I used to think I would end up as a composer of classical music. I studied with one of my favorite composers, Kamran Ince.

The process of composing music is very similar to the process of writing software. In fact, my brain has trouble distinguishing between the two disciplines sometimes. One thing that’s very similar between the two is that they are both abstract and in both cases you start with a blank page (though the “page” for software is typically in an editor on your computer screen).

More than once in my careers (music and software), this has led me to a dilemma: I get stuck because I’m overwhelmed by the limitless possibilities.

This happened to me once as a composer. I was experiencing a sort of writer’s block. So Kamran suggested something bizarre: write a short piece in Sonata Allegro form.

While Sonata Allegro form is an often-used structure for compositions, there aren’t many living composers who use it. It’s old fashioned. So writing New Music in this form is a strange proposition. Kamran framed it as a one-week exercise to stop the writer’s block, and I figured writing something would be better than writing nothing, so I went with it.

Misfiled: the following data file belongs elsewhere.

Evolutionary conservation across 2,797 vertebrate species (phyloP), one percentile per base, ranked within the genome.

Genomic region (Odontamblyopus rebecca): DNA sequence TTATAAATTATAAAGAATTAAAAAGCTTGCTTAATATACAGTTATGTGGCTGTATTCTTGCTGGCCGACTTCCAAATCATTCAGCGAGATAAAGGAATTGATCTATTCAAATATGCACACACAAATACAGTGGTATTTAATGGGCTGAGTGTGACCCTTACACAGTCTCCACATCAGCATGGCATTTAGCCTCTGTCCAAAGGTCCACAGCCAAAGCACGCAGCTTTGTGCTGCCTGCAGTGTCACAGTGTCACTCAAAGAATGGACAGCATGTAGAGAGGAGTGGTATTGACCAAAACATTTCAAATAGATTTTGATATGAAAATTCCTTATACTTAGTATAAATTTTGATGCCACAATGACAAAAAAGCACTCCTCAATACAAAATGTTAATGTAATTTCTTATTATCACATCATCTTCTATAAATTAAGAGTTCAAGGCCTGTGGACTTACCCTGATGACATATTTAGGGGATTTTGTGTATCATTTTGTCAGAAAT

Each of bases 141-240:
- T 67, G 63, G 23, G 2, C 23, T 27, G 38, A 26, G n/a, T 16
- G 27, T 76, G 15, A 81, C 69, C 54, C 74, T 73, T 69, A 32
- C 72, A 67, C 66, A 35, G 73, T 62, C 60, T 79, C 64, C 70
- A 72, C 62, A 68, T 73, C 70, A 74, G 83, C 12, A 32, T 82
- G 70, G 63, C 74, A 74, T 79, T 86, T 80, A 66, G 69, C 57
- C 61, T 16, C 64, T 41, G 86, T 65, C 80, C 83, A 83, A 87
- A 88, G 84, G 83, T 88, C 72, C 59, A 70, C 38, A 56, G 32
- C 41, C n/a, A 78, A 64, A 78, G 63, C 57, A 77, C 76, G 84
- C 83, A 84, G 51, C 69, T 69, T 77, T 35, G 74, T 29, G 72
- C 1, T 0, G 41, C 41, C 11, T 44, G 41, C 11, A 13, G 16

What flowed from there was a 25 minute piece for violin, cello, clarinet, and piano (the same instrumentation as Messiaen’s Quartet for the End of Time, which was also an inspiration for the piece) in five movements. As a young composer, this was pretty epic. It was by far the best and most inspired piece of music I had written to date. The whole thing wasn’t in Sonata Allegro, of course. Just one movement (actually just the beginning of the movement). But the constraint had seeded my creativity (how to make it interesting while working in an outdated framework) and had, best of all, removed any fear I had about starting.

I’ve done similar things with software since then. It works just as well.

I was reminded of this today while chatting with Alan Francis, when he mentioned writing Java code with the rule that you can use no braces except where Java forces you to for class and method definitions.

The interesting thing here is that not only does this constraint help to solve the “too abstract” problem but it (arguably) leads to interesting (and maybe better) design choices.